I had a question asked on one of my recent blogs about some of my plastic surgery. Honestly, it’s tough to find good information about the recovery process for some of the less popular surgeries. Before I go into my inner thigh lift recovery tips, I’ll recap what I’ve had done in the past eight years since losing my 100lbs.
- Breast Lift and Implants
- Breast Implants again (first round we couldn’t go the size I wanted at the time)
- Tummy Tuck and Full Belt Lower Body Lift with Butt Enhancement (basically all the skin coming off left me with no ass so they took some thigh skin and made me a butt)
- Tummy Tuck (no muscle but full scar to breasts), thigh lift, and redo of lower body lift (removal of faux butt)
- Eyelid and Neck Surgery
Yep…I’ve had all this done due to my obesity for many, many years. In clothes I look good but naked I’m a train track. Small kids could race Matchbox cars on me. I’m VERY LUCKY to have a husband who is willing to support me through this, not be turned off by the scars, and take care of me. It’s not easy to deal with someone pretty helpless for weeks.
These days I am great at the recovery process and this blog is all about the inner thigh lift recovery.
First, I was cut along the groin and down the thighs to my knees. The first lower body lift I was only cut along the groin. That just didn’t do anything for my thighs thus the reason I had to cut down the leg and deal with the big scars. I’m getting used to them. Not going to say I’m super used to them and in love but I don’t think about them like I thought I would. I tell myself, “people probably think she is a wicked athlete who had to have her knees repaired.”
When you come out of surgery you are pretty out of it. The first time getting up is a humdinger. You have to learn how to keep your legs together and turn to get out of the bed. It’s EASIER than you think after the first couple of times. What MOST people don’t realize is that you are going to need A LOT of UPPER BODY strength. I have never been more thankful for working my upper body with heavy weights than after surgery. Your arms, chest, and back help you push and pull yourself around all the time.
I would recommend at least a couple of months before surgery that you do one or two upper body lifts or circuits each week. If you don’t know what to do, a good DVD program would be something like Insanity: Asylum or T-25. Because both of these not only help you weights they focus a lot on powering your body with your own body weight.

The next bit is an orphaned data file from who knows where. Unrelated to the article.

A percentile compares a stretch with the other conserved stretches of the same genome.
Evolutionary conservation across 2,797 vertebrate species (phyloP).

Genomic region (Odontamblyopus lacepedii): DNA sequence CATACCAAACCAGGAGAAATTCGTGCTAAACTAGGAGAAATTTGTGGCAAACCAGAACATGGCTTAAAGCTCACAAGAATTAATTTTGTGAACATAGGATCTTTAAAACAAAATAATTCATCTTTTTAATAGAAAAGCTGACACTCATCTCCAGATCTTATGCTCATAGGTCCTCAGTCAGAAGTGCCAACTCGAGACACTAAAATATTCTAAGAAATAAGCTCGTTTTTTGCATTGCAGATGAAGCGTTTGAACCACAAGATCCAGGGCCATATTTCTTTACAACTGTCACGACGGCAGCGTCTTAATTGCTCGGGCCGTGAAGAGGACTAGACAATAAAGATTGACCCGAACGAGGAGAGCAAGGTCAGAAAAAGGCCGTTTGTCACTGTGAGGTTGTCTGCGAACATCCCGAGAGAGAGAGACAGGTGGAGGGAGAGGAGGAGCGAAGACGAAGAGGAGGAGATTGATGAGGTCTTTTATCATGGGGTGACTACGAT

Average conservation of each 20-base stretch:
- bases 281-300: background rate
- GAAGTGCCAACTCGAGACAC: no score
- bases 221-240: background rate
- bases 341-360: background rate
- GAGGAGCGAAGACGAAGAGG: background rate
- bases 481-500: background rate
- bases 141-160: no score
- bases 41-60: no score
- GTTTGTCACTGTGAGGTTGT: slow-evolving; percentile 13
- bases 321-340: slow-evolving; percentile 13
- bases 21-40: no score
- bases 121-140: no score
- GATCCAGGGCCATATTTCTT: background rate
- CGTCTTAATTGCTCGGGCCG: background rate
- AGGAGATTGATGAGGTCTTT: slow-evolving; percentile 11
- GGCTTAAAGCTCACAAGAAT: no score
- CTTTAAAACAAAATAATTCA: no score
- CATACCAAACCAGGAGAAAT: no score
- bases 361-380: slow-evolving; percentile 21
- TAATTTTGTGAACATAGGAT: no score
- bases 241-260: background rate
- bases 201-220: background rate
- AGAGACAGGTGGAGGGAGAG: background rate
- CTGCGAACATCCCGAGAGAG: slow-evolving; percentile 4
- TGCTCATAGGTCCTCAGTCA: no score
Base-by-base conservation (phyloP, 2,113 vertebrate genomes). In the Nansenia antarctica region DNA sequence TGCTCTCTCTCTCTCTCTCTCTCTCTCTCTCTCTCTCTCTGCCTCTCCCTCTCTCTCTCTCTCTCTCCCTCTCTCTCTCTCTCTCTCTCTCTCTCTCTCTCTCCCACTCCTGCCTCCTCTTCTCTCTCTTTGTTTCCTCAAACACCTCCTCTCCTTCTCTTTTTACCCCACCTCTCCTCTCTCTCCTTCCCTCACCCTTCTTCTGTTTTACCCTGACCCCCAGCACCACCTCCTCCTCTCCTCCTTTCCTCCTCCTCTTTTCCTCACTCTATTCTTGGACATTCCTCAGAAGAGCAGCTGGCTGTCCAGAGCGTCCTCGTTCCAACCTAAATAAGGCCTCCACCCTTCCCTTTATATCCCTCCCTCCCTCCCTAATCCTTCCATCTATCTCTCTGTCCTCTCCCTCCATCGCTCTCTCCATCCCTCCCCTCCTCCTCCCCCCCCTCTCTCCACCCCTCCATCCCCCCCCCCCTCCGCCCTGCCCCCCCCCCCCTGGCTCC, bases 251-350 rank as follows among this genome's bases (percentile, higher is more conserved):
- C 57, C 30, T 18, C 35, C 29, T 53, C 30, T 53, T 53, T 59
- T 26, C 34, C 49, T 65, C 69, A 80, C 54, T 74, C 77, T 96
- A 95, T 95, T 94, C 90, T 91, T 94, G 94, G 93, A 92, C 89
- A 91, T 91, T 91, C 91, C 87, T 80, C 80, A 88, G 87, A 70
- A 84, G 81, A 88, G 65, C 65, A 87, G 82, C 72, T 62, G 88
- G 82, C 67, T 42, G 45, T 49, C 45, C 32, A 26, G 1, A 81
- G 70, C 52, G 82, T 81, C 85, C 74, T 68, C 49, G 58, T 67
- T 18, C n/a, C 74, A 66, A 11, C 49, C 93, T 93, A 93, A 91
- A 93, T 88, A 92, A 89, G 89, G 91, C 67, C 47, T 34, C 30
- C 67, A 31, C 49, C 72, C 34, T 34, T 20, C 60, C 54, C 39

If you want to do your own weights, mix in weights with body weight moves like plank, push ups, bearcrawls, crabwalks, dips, etc. All of these help you mimic what scooting around is going to feel like.
Going to the bathroom is probably the hardest. I would invest in renting or buying a portable hospital potty. This keeps you from having to squat or balance yourself while you go. My mom had one I could borrow and every surgery it’s been a lifesaver. I know medical supply places do rent things like this. Sometimes you can even find one on Craig’s List.
You will also want to have some extra pillows. Keeping your legs elevated will help with swelling. I had about 5-6 good sized pillows because I would want to change positions int the bed a lot to keep my back from hurting.
For food, I found this important. I was never hungry but for carbs. That’s FINE. Most surgeries I lived off Shakeology, yogurt, and dry toast. It was the only things that sounded good. The key is keeping your energy up because your body is working hard around the clock to recover you. It’s NO time to diet. You will hinder your recovery more than you help it if you get all heady about your weight.
Speaking of, don’t weigh. OMG you will swell and hold water and it will be at least 4-6 months before that stops. Monitor your healthy eating habits and not the scale. I HAVE WEIGHED in the past and you have such wild swings with it going up and down that it will mess with you more than give you REAL data. The real data will be are you eating? Are you eating healthy? Are you stopping before full? Are you honoring your body with foods that speed recovery? Trust me, a Big Mac or big bowl of ice cream every night isn’t honoring recovery. 🙂
The last two pieces of advice I have are to WALK and take Colace. It’s so easy to want to lay around but the more you walk SLOWLY the better you will feel. I’m not talking exercise walks or power fitness, but I made a point to get up hourly unless I was sleeping the first three weeks and walk. After my first week I when I was stable I always went outside and walked slow through the hood for 15 minutes building up to 45-60 min. by the end of three weeks. I never raised my heart rate but just moving helped me a lot with not getting stiffed, constipated, and kept the blood circulating.
I start Colace the day before surgery and I don’t stop until my bowels are moving. The anesthesia and pain meds will back you up if you are not careful. This is also why the walking helps. I drink a lot of water, take the Colace and come off my pain meds VERY EARLY. I’m usually done with them within 48 hours of surgery. I just hate taking things so I rely more on Tylenol. Let me say, though, don’t lay in pain. I have a very high tolerance for pain but I wouldn’t sit there and hurt bad. You are going to hurt some but PAIN I wouldn’t ignore.
That’s my experience. I’m happy to answer questions if you have them.